And I will highlight that humans are cultural and well as biological creatures. That we have a range of universal instincts and preferences shaped by natural selection does not say that culture is not important. What we see is a combination of evolved preferences, social norms, technologies and the like, each interacting with and shaping the others. Yes environment matters, but if you ignore the biology, you will do a poor job of understanding why consumers act the way they do.

So what does an evolutionary approach tell us about the human mind?

For a start, it tells us something about our objectives. Those who are in the audience today – all of your ancestors, without fail, have managed to do two things: survive to reproductive age, and reproduce. As little as you might like to think about it, your parents, grandparents and so on all the way back until the evolution of sex have always successfully attracted a partner to reproduce with.

This does not mean that we literally walk around assessing every action by whether it aids survival or reproduction. Instead, evolution shapes proximate mechanisms that lead to that ultimate goal. And consumer preferences are manifestations of our innate needs and preferences.

For example, on survival – we are obsessed with food – and in particular, crave sweet and fatty foods – which in historical times increased survival. Most of the successful global fast-food restaurants target those evolved tastes (in fact, you could say that the market has evolved to match those propensities).

We have an innate sense of danger – for example, we (and other animals) are quicker at detecting snakes than other stimuli, even when we have never seen them before.

On reproduction, we enjoy sex – which has obvious reproductive benefits, at least before the spread of effective contraception. We accumulate resources far beyond those required for survival. And so on.

Before going on, however, I should say that the shaping of proximate rather than ultimate mechanisms for survival and reproduction has some interesting consequences. Our evolved traits and preferences were shaped in times vastly different to today. Our taste for food was shaped at a time when calories were generally scarce and provided in the form of meat, tubers, nuts, vegetables and Glyptodons. The gorging that would occur after the occasional slaughter of a large prey is very different to the eating that occurs in today’s age of grain and calorie abundance. Today, we are effectively calorie unconstrained.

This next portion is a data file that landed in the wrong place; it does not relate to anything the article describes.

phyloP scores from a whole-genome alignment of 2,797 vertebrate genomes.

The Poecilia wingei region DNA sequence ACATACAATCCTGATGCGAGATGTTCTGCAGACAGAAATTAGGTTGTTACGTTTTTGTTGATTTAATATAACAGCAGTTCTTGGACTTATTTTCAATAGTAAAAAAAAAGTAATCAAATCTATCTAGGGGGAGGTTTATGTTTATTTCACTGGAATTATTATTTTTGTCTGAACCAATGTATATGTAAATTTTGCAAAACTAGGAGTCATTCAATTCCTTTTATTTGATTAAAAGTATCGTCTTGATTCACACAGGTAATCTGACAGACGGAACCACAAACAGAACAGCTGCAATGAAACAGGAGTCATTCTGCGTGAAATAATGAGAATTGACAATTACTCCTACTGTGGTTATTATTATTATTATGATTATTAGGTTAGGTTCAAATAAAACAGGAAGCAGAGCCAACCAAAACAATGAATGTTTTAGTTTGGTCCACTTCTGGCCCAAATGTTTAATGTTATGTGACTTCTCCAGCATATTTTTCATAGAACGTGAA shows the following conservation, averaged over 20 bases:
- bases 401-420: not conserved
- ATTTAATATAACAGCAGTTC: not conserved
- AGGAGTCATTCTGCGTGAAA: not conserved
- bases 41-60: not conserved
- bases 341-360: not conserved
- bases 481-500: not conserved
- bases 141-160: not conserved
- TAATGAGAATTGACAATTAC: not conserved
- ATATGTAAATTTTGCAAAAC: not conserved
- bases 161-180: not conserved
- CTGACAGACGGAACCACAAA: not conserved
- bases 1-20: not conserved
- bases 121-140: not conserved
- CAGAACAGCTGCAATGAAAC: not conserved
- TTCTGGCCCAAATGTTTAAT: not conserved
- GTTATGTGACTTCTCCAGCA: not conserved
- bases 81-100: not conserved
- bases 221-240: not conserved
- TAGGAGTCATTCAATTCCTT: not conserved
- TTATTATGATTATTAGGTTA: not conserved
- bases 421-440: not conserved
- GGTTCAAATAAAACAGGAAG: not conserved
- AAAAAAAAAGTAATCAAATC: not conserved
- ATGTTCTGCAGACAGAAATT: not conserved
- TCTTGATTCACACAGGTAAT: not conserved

And the joy of sex that once led us to have children clearly isn’t working as efficiently as it once did. Fertility across the developed world has plunged – although I’d be happy argue later over a drink that evolutionary forces will tend to drive fertility back up.

This backfiring of our evolved traits and preferences is known as mismatch. Our evolved traits do not always match the new modern environment – and this is something that makes Gigerenzer’s model of looking at the interaction of the decision making tools with the environment such a useful tool for analysis. Sometimes the tool works. Sometimes it doesn’t.

So what does evolutionary biology tell us about human decision making, behavioural economics and marketing?


FerrariSo, let’s do a quick quiz. Tell me two things about the driver of this Ferrari (I have stolen this example from University of New South Wales evolutionary biologist Rob Brooks).

First, the driver was male. Yes, men and women are different – we will touch on the reasons for this in a moment – although I expect most marketers already knew this.

Second, the driver is likely young (in this case, 25).

So why is this the case?

Females – and in biology, this is in part how females are defined – produce a large immobile egg. Males produce a smaller gamete – sperm. The egg is the scarce resource. Women are born with a million or so eggs, but they release only one or so a month. Men produce 1,500 sperm a second. Each man in this room will produce enough sperm during this talk to fertilise every egg the women in this room will ever produce.

Then there is what happens when a sperm and an egg are joined. The woman spends nine months carrying the baby – and is unable to reproduce during that time. She then provides the majority of infant care. Men are less constrained by any such barriers.

Then throw in that women are certain of maternity, whereas men may not be certain of paternity, and you have vastly different patterns of reproduction between the sexes.

More men than women have zero children – the worst possible evolutionary outcome. A man who applies no standards to a mate choice may still go without. A woman would never have that problem.

Then, for a few men, the rewards are vast.

As one example, approximately 16 million men in central Asia carry the same Y chromosome – the Y chromosome is passed from down the male lineage from father to son. This chromosome originated in Mongolia around 1000 AD with around 8 per cent of the men in the region carrying it (0.5% of the world’s male population) – they all trace their male lineage back to the same man.

One possibility is that this chromosome was so successful as it was carried by Genghis Khan and his close relatives. Genghis had multiple wives and a harem. He may have fathered thousands of children. His grandson Kublai Khan was famous for the size of his harem – I have seen some estimates that it contained 7,000 women (although haven’t been able to reliably source those estimates). Whether that number is accurate or not, it is feasible that Kublai Khan could have been having hundreds of children a year.